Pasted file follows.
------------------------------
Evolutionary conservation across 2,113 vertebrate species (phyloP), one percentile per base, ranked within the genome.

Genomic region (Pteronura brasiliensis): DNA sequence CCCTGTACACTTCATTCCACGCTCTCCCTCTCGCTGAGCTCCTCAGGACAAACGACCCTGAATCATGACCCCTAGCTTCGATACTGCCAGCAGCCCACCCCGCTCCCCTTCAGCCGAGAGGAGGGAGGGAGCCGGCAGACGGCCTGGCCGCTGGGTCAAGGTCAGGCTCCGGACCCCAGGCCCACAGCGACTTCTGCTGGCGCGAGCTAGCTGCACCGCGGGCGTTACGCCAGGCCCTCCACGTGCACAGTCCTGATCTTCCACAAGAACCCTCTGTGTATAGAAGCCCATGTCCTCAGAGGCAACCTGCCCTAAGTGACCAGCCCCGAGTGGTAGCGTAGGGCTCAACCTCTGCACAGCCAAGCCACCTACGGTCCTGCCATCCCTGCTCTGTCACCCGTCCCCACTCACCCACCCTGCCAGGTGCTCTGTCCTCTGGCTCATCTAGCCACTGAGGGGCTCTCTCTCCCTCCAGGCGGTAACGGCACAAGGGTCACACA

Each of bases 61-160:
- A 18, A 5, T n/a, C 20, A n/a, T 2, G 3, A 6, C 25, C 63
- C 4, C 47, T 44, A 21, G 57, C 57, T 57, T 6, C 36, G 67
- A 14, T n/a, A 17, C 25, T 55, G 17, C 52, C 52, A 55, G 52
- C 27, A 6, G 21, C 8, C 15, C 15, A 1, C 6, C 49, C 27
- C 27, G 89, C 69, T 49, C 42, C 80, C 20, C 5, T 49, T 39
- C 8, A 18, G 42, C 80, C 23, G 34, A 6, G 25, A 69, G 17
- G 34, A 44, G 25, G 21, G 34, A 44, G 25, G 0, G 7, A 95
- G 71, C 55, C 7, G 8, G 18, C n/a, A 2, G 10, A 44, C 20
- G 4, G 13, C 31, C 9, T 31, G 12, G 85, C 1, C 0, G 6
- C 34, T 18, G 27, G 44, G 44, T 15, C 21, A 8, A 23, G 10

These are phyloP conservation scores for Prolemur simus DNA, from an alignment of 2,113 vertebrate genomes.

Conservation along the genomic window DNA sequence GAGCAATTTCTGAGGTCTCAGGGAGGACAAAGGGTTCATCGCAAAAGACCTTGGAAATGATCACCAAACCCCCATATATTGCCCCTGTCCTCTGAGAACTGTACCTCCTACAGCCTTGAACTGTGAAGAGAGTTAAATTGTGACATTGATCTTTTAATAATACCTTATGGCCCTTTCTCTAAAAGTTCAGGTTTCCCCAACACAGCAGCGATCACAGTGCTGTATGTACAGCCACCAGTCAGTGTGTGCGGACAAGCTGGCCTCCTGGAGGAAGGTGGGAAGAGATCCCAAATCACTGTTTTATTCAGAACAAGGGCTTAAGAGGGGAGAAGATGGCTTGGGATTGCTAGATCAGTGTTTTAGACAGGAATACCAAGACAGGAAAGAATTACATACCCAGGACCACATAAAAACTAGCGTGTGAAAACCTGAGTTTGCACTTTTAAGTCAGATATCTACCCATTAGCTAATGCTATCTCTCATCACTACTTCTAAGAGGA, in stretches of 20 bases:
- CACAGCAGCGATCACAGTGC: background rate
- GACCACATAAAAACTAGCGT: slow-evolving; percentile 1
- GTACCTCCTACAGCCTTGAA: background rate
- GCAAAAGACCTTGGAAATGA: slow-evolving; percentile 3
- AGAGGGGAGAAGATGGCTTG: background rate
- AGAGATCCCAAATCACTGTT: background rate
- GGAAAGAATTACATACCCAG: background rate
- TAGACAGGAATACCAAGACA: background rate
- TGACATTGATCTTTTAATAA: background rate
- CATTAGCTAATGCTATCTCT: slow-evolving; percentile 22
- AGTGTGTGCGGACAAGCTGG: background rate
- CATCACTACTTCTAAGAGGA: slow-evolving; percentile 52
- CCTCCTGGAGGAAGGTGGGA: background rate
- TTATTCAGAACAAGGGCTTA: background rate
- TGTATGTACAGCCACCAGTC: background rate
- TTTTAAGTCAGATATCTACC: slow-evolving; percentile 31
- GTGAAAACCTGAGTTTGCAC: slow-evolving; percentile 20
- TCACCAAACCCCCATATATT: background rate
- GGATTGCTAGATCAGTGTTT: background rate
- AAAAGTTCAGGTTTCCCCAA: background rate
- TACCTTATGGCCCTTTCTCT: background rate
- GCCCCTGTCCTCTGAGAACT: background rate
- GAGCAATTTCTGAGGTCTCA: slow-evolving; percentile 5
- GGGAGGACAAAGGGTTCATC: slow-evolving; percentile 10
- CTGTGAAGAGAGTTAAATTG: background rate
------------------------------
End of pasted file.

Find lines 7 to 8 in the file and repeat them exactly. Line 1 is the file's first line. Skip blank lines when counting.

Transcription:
- C 27, A 6, G 21, C 8, C 15, C 15, A 1, C 6, C 49, C 27
- C 27, G 89, C 69, T 49, C 42, C 80, C 20, C 5, T 49, T 39